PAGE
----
exile

Reading Edward Said at Bible Study

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The intellectual in exile is someone who completely removes him or herself from a society, culture, belief, or way of thinking in order to fully examine it. Said says that exile is the only complete way to get an understanding of how something runs.

As long as you are a part of the machine, in other words, you are blind to some of its constructive, and destructive, features.

The intellectual in exile does not need to remove him or herself from a popular city. You can be an intellectual in exile in any major cities around the country. What’s required instead is to remove yourself from your typical thought process. Challenge things.

The intellectual in exile is happy being uncomfortable. This constant struggle encourages them to constantly develop, and not ever settle for what is easy or popular.

Yet it is still important to keep yourself in good community. Said also said, “No one is totally self-supporting, not even the greatest of free spirits.”

Marc Chagall’s Jesus Paintings Focus of Jewish Museum Exhibit

Marc Chagall with Solitude, 1933. Private collection. ©Archives Marc et Ida Chagall, Paris. Photo:RNS courtesy The Jewish Museum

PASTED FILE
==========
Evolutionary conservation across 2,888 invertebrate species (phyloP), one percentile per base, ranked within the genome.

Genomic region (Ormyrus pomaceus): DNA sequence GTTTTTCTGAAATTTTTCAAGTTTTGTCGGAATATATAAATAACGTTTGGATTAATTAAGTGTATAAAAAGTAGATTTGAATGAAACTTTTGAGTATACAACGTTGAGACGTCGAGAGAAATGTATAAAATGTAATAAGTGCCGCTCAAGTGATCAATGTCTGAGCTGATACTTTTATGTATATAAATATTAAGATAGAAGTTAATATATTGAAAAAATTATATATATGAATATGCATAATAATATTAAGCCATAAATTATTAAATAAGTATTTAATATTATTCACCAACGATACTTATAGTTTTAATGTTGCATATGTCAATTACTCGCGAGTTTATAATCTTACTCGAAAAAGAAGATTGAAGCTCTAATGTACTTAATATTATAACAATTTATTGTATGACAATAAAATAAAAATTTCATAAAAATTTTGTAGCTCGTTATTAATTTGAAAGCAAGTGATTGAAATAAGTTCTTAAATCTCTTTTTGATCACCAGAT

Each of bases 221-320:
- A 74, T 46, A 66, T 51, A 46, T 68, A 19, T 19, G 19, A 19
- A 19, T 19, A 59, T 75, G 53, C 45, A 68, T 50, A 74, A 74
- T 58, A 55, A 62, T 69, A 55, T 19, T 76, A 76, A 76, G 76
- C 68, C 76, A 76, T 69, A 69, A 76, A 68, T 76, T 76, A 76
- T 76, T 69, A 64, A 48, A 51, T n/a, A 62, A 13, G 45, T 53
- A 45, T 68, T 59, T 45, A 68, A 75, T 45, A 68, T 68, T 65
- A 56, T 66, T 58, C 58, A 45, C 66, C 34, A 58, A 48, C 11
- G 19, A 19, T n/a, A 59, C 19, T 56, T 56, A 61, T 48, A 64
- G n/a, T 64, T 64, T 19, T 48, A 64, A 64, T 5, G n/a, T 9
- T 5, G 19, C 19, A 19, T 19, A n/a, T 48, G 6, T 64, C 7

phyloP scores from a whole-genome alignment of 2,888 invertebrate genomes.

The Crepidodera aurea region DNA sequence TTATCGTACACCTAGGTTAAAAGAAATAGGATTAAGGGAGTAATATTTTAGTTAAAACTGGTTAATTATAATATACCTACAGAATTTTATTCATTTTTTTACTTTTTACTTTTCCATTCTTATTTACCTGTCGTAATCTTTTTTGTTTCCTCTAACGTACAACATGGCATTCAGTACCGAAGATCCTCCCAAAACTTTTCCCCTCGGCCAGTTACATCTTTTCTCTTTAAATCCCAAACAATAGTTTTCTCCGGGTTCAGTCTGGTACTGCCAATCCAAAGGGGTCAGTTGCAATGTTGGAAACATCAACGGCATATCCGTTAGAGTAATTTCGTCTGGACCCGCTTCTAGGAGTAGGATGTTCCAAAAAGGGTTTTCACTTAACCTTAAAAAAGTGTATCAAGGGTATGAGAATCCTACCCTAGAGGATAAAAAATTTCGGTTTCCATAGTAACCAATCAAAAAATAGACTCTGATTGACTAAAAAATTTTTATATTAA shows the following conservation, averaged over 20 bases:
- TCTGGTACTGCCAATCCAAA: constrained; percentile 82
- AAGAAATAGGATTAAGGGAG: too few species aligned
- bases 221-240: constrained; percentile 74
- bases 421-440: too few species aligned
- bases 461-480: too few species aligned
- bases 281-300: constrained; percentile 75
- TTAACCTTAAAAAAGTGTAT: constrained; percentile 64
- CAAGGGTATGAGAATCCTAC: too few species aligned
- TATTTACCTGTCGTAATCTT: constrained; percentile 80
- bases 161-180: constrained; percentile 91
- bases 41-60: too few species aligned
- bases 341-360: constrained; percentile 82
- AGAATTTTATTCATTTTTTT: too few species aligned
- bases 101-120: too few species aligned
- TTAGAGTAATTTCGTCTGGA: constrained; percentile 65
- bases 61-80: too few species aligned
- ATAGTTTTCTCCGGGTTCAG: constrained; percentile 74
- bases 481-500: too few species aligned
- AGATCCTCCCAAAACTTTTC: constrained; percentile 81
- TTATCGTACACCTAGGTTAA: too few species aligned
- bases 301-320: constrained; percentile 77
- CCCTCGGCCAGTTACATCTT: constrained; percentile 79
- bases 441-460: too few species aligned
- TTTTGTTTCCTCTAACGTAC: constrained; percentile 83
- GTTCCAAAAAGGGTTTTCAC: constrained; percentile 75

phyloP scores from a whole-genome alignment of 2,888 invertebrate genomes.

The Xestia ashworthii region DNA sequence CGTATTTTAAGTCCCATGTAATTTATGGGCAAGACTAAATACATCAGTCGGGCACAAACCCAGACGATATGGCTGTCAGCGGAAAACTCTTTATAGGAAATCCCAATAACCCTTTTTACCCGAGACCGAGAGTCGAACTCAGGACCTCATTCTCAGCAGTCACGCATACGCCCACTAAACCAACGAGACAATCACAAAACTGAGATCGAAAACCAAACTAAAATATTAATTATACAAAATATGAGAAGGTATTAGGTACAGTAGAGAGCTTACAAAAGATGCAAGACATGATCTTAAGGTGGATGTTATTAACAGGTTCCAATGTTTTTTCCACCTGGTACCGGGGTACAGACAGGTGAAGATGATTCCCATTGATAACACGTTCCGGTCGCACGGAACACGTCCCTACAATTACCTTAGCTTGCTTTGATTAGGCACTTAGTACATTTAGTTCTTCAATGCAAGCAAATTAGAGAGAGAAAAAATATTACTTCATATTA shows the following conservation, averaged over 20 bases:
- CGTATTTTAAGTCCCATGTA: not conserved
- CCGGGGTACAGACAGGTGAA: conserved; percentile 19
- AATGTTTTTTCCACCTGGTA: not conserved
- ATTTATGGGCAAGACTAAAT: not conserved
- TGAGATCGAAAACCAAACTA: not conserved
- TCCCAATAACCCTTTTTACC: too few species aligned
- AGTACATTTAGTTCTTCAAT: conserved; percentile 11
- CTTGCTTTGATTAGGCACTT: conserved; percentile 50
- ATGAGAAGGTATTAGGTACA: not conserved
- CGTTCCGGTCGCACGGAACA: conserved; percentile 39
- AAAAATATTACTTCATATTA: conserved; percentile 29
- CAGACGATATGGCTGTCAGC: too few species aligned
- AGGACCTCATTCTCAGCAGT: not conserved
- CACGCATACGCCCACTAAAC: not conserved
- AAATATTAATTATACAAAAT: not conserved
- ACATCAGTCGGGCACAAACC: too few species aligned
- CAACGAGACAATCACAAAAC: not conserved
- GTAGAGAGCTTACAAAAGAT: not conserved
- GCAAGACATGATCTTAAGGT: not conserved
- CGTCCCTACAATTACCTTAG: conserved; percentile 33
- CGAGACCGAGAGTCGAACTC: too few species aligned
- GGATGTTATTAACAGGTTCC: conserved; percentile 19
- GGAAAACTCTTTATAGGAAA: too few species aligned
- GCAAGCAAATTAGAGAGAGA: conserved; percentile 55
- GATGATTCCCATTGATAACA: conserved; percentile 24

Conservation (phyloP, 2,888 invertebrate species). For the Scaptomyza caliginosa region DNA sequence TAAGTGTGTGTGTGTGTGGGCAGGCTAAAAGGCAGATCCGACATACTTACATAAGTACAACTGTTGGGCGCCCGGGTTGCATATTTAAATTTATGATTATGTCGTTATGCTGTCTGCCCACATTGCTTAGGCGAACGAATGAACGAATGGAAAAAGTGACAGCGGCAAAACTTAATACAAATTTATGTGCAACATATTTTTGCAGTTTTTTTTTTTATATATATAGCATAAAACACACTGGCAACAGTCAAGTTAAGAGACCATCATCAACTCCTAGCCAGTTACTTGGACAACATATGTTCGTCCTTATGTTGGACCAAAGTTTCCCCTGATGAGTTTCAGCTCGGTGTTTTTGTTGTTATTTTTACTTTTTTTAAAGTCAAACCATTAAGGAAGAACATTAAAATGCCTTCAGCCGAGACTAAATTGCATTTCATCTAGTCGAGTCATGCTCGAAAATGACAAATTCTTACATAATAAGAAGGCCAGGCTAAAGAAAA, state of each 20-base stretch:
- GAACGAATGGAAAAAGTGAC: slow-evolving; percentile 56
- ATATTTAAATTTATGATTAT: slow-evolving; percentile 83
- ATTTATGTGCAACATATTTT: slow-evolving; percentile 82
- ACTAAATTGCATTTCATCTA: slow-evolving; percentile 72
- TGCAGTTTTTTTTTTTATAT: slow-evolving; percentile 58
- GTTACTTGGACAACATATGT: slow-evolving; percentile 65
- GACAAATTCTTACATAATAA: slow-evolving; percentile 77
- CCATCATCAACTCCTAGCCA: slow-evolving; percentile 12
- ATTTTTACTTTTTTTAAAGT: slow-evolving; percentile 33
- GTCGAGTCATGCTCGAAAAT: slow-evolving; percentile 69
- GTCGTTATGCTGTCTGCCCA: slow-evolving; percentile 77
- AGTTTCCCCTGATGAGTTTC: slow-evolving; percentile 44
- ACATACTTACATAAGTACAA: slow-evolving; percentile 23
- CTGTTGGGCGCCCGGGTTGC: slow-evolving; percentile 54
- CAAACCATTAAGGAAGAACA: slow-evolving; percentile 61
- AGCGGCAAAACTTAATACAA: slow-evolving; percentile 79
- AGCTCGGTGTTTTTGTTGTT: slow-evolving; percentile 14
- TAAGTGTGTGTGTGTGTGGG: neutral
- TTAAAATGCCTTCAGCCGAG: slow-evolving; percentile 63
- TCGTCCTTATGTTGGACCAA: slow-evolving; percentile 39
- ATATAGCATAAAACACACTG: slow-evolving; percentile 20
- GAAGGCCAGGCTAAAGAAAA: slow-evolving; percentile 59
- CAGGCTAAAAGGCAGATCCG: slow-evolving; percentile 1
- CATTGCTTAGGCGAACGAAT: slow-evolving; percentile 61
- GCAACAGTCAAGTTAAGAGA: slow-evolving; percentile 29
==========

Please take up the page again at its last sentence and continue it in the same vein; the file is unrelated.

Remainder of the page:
At a moment when the world is flush with new books and ever-evolving interpretations of Jesus, one of the last century’s artistic masters is providing art lovers with a striking take on the first-century religious figure.

The first U.S. exhibition exploring the “darker works” of Marc Chagall (1887-1985) shows a Jewish artist obsessed with Jesus.

Chagall: Love, War, and Exile,” at The Jewish Museum in New York showcases the work of the Russian-French artist during World War II as he tried to make sense of a world gone mad.

Of particular interest are paintings depicting the crucified Jesus — depictions that are often read as metaphors not only for war but the particular expressions of Jewish suffering and persecution in Europe during the 1930s and 1940s.

On Scripture: God's Return Policy

Debates on immigration in the United States continue to move in the default direction of North/South.  As such, the prominent debating points often direct public attention to the U.S./Mexico border fence and the Latina/o community. By sleight-of-hand, many in the mainstream media tend to recast a centuries-old U.S. immigration experience as a Latina/o problem. 

Unlike the variety of migration stories in the Bible, the forces creating migration for many Latina/o families are closely tied to the issues of power and hyper-consumerism. Often as a last resort do immigrant families enter the northbound currents of low-wage laborers that, as Bishop Minerva Carcaño describes, feed “the economic machine in this country.”

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